Lake Erie Algae Blooms Predicted To Be Less Severe This Year, But Much Work Left To Do
The National Oceanic and Atmospheric Administration (NOAA) predicts this summer’s harmful algal bloom in Lake Erie will measure between 4-5.5 on its severity scale – lower than 2019 levels, but still above the federal agency’s goal.
Noticeable blooms are expected on Lake Erie this year, according to NOAA researcher Rick Stumpf, but the water should remain largely safe to the public. The agency is expecting the bloom to fall closer to 4.5 this year.
“Much of the lake will be fine most of the time,” Stumpf said. “Blooms are mostly in the western basin, but even there, they move around a lot with the wind.”
This year’s record high water levels are not impacting the expected severity of the bloom, Stumpf said.
NOAA detected a small bloom near downtown Toledo over the weekend, but it is currently considered low intensity.
Farmers can implement nutrient management plans to decrease the amount of fertilizer pollution that ends up in the lake, said National Center for Water Quality Research director Laura Johnson.
“How much do you apply on the ground to make sure you’re not over-applying, but you’re feeding crops and it’s in the right location?” Johnson said. “Those types of questions, they might take some time to really be able to have an effect.”
Even if those practices are widespread, Johnson said, previous years of farming practices and pollution can still have an impact on the amount of nutrient pollution in Lake Erie each summer, resulting in harmful algae.
This year’s measurements for two types of phosphorous that contribute to blooms were below 2019 levels, Johnson said, but still fell within or above recorded levels from 2002 to 2018.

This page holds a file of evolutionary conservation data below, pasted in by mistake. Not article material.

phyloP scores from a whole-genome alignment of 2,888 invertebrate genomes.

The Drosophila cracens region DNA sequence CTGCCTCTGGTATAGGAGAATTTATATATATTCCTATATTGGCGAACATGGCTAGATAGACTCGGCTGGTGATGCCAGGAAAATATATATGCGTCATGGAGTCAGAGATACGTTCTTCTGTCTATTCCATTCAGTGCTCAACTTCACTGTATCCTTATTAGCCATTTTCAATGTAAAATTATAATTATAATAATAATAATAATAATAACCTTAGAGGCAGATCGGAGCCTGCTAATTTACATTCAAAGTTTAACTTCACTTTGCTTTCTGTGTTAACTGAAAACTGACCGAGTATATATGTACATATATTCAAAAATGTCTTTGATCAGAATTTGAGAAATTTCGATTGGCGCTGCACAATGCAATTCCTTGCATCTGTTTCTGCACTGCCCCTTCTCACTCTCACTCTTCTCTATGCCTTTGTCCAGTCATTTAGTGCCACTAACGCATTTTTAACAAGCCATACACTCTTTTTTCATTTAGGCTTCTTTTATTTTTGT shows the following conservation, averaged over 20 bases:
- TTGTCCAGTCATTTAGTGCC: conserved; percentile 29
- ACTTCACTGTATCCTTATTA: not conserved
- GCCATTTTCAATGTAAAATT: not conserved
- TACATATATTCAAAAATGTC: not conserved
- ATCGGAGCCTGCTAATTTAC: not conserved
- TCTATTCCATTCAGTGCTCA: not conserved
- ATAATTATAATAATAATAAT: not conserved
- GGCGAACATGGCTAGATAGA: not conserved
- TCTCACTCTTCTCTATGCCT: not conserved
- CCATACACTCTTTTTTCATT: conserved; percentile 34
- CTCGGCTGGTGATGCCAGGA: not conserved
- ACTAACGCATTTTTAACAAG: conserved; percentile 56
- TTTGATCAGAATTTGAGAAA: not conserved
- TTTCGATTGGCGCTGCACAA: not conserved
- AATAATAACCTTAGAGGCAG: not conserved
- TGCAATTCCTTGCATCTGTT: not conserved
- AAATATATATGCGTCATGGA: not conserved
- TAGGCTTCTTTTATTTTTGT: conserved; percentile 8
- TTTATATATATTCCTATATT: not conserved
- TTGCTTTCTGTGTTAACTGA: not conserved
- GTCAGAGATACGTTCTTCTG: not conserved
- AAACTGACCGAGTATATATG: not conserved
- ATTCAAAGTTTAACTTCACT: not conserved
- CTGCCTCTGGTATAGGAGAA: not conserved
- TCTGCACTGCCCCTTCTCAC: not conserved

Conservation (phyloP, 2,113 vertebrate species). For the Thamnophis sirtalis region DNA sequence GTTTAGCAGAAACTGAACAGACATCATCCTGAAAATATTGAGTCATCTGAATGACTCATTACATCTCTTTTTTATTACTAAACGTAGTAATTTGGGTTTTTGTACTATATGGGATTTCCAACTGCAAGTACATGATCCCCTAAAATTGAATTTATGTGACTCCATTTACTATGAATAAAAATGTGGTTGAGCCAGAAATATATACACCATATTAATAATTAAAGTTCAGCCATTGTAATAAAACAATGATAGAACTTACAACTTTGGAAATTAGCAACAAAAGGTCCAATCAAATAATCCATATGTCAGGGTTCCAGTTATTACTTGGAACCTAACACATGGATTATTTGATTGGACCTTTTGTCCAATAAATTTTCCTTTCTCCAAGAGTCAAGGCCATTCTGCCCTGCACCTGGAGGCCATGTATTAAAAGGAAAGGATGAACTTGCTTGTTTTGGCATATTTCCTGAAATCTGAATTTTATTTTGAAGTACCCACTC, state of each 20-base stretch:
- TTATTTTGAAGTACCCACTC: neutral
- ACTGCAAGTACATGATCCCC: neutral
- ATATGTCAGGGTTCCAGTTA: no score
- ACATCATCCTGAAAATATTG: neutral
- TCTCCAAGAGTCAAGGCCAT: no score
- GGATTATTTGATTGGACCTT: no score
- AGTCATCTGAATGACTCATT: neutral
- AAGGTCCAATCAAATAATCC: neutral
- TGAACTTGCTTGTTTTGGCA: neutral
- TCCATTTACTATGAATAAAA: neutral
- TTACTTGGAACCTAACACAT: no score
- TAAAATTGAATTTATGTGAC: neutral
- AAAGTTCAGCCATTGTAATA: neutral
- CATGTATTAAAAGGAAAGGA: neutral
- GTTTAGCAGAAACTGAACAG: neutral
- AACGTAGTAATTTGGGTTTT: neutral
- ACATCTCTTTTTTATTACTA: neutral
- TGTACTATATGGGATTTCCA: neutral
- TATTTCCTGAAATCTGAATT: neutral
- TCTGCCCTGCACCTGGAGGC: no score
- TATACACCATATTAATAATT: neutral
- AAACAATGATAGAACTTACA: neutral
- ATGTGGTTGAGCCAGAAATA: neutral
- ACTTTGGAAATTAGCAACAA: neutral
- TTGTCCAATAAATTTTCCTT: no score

Back in 2015, Ohio, Michigan and Ontario set a goal to reduce nutrient pollution by 20% by 2020, and 40% by 2025. But groups advocating for environmental reform argue not enough is being done to reach that goal.
A press release issued collectively by the Alliance for the Great Lakes, Freshwater Future, Michigan Environmental Council and Ohio Environmental Council called on local governments to do more to protect Lake Erie.
“Today’s results show very plainly that little progress is being made, and we are very far off from achieving this goal,” the press release said.
The 20% reduction would not be possible under intervention methods implemented previously, said Sandra Kosik-Sills with the Ohio Lake Erie Commission.
“The increase in excess phosphorous loading developed over many years and millions of acres land and water management practices changed,” Kosik-Sills said. “The solution, we feel, will take some time.”
The H2Ohio program announced by Ohio Gov. Mike DeWine last year aims to improve efforts to reduce pollution once it is fully underway, Kosik-Sills said, providing additional help to reach the 2025 goal.